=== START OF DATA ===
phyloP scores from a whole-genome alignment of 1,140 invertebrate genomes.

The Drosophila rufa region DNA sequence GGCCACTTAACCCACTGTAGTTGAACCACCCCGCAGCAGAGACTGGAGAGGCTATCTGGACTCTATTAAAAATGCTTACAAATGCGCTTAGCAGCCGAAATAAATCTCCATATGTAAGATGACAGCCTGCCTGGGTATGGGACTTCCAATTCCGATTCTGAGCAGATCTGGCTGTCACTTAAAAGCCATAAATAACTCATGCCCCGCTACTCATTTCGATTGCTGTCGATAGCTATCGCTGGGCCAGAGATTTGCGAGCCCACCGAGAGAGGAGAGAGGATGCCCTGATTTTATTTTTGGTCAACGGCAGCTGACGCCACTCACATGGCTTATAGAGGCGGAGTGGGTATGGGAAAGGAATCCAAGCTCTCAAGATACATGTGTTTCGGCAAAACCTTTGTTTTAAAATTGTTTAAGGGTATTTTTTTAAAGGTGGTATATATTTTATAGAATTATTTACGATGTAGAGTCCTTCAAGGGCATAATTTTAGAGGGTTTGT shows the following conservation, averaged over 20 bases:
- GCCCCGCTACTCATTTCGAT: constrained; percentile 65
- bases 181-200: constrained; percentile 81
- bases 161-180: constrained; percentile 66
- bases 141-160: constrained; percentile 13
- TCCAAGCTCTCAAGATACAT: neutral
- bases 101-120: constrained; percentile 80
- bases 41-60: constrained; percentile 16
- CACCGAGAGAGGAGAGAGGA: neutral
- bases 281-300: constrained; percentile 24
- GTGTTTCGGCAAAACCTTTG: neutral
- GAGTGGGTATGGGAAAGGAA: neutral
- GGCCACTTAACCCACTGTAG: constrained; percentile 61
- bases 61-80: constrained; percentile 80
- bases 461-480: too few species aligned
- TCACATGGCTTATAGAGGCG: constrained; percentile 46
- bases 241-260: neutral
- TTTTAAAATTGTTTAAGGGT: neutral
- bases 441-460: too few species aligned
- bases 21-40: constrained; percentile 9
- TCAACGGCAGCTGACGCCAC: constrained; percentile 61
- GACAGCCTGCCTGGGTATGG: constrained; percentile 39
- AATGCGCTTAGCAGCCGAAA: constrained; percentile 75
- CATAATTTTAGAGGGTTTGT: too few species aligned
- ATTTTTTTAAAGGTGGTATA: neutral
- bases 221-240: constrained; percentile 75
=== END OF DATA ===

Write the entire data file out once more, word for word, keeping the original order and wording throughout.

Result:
phyloP scores from a whole-genome alignment of 1,140 invertebrate genomes.

The Drosophila rufa region DNA sequence GGCCACTTAACCCACTGTAGTTGAACCACCCCGCAGCAGAGACTGGAGAGGCTATCTGGACTCTATTAAAAATGCTTACAAATGCGCTTAGCAGCCGAAATAAATCTCCATATGTAAGATGACAGCCTGCCTGGGTATGGGACTTCCAATTCCGATTCTGAGCAGATCTGGCTGTCACTTAAAAGCCATAAATAACTCATGCCCCGCTACTCATTTCGATTGCTGTCGATAGCTATCGCTGGGCCAGAGATTTGCGAGCCCACCGAGAGAGGAGAGAGGATGCCCTGATTTTATTTTTGGTCAACGGCAGCTGACGCCACTCACATGGCTTATAGAGGCGGAGTGGGTATGGGAAAGGAATCCAAGCTCTCAAGATACATGTGTTTCGGCAAAACCTTTGTTTTAAAATTGTTTAAGGGTATTTTTTTAAAGGTGGTATATATTTTATAGAATTATTTACGATGTAGAGTCCTTCAAGGGCATAATTTTAGAGGGTTTGT shows the following conservation, averaged over 20 bases:
- GCCCCGCTACTCATTTCGAT: constrained; percentile 65
- bases 181-200: constrained; percentile 81
- bases 161-180: constrained; percentile 66
- bases 141-160: constrained; percentile 13
- TCCAAGCTCTCAAGATACAT: neutral
- bases 101-120: constrained; percentile 80
- bases 41-60: constrained; percentile 16
- CACCGAGAGAGGAGAGAGGA: neutral
- bases 281-300: constrained; percentile 24
- GTGTTTCGGCAAAACCTTTG: neutral
- GAGTGGGTATGGGAAAGGAA: neutral
- GGCCACTTAACCCACTGTAG: constrained; percentile 61
- bases 61-80: constrained; percentile 80
- bases 461-480: too few species aligned
- TCACATGGCTTATAGAGGCG: constrained; percentile 46
- bases 241-260: neutral
- TTTTAAAATTGTTTAAGGGT: neutral
- bases 441-460: too few species aligned
- bases 21-40: constrained; percentile 9
- TCAACGGCAGCTGACGCCAC: constrained; percentile 61
- GACAGCCTGCCTGGGTATGG: constrained; percentile 39
- AATGCGCTTAGCAGCCGAAA: constrained; percentile 75
- CATAATTTTAGAGGGTTTGT: too few species aligned
- ATTTTTTTAAAGGTGGTATA: neutral
- bases 221-240: constrained; percentile 75